BEIJING (AFP) - Delegates from China were absent from North Korea's once-in-a-generation party congress, Chinese media said Friday (May 6), in a potential sign of fraying ties between Pyongyang and its most important ally.
Beijing is a key supporter of the hermit kingdom, providing an economic lifeline that has allowed it to ride out waves of international sanctions.
But China's representatives were not invited to the gathering of North Korea's top political leaders, according to the Global Times, a newspaper with close ties to the Chinese Communist Party.
"North Korea wants to maintain its independent stance," professor Da Zhigang of the Institute of Northeast Asian Studies told the newspaper.
"It can't decide who to invite because it involves the interests of many sides." Details about the secretive party congress have been scant, and it is not clear if any foreign delegates were invited to attend.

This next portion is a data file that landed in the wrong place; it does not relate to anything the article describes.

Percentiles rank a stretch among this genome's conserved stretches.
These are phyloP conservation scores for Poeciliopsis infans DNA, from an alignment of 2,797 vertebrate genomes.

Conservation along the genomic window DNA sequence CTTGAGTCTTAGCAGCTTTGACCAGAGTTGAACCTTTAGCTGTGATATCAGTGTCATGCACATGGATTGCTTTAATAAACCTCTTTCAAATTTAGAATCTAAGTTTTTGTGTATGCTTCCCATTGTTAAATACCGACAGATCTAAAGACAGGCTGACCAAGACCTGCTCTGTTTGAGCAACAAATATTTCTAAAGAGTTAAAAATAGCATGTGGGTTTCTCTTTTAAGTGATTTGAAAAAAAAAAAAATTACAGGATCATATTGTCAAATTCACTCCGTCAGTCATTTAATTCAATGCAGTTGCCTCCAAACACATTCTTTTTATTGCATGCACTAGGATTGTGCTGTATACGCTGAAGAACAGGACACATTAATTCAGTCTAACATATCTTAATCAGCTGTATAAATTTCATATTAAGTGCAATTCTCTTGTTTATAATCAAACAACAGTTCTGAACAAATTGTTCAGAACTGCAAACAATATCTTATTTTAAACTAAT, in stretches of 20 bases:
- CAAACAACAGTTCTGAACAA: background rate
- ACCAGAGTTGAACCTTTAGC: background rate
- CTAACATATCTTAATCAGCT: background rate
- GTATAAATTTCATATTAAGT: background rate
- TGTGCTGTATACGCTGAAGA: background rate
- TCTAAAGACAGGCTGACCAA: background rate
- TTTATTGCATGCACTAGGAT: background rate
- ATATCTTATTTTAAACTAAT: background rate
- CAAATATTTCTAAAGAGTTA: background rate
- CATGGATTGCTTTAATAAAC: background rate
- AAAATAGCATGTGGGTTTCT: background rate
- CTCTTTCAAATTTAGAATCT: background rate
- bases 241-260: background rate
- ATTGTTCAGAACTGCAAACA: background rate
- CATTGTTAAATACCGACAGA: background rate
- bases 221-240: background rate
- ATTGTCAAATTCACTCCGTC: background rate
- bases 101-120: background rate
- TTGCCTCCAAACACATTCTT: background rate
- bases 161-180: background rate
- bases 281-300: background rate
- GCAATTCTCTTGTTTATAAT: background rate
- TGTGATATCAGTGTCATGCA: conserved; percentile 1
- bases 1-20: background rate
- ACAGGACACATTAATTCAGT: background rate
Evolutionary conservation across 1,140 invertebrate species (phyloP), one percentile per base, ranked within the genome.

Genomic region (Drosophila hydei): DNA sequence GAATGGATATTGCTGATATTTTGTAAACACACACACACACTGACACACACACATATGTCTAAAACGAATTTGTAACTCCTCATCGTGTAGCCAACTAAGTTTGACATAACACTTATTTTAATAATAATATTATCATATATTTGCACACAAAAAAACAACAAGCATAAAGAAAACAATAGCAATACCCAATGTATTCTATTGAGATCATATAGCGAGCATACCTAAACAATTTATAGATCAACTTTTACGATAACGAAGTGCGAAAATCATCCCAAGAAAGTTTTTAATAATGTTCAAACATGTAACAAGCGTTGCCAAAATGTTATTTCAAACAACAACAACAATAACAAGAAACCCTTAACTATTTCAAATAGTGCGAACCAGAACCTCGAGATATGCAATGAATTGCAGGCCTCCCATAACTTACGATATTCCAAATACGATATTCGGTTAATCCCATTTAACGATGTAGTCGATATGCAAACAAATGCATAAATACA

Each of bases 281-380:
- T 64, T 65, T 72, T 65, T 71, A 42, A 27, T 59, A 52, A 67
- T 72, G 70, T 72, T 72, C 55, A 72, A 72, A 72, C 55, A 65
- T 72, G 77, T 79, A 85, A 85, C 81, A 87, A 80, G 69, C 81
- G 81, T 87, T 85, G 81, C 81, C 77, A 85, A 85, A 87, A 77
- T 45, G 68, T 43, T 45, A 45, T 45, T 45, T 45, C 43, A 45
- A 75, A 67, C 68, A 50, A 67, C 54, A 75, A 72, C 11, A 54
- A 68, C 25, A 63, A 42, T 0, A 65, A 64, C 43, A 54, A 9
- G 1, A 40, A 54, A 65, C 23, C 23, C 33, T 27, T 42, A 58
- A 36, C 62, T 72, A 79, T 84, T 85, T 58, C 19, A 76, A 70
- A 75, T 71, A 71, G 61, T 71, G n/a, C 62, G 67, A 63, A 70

The relationship between the two nations, once said to be as close as lips and teeth, has become increasingly strained since the death of North Korea leader Kim Jong Il.
His son, Kim Jong Un, has yet to visit China and frequently thumbs his nose at his ally, despite Pyongyang's reliance on Chinese trade.
A recent string of nuclear and ballistic missile tests have tried Beijing's patience.
But it has been reluctant to take measures against North Korea, fearing that they could destabilise the regime, creating a refugee crisis and swinging the regional balance of power towards the United States.
A large Chinese delegation attended the last Workers' Party congress in 1980, headed by Li Xiannian, later China's official head of state.
In an editorial, the Global Times said that China's relationship with the country is complicated.
Beijing is "resolutely opposing Pyongyang's nuclear development", it said.
"Many forces are now cursing the country, but China will never be one of them."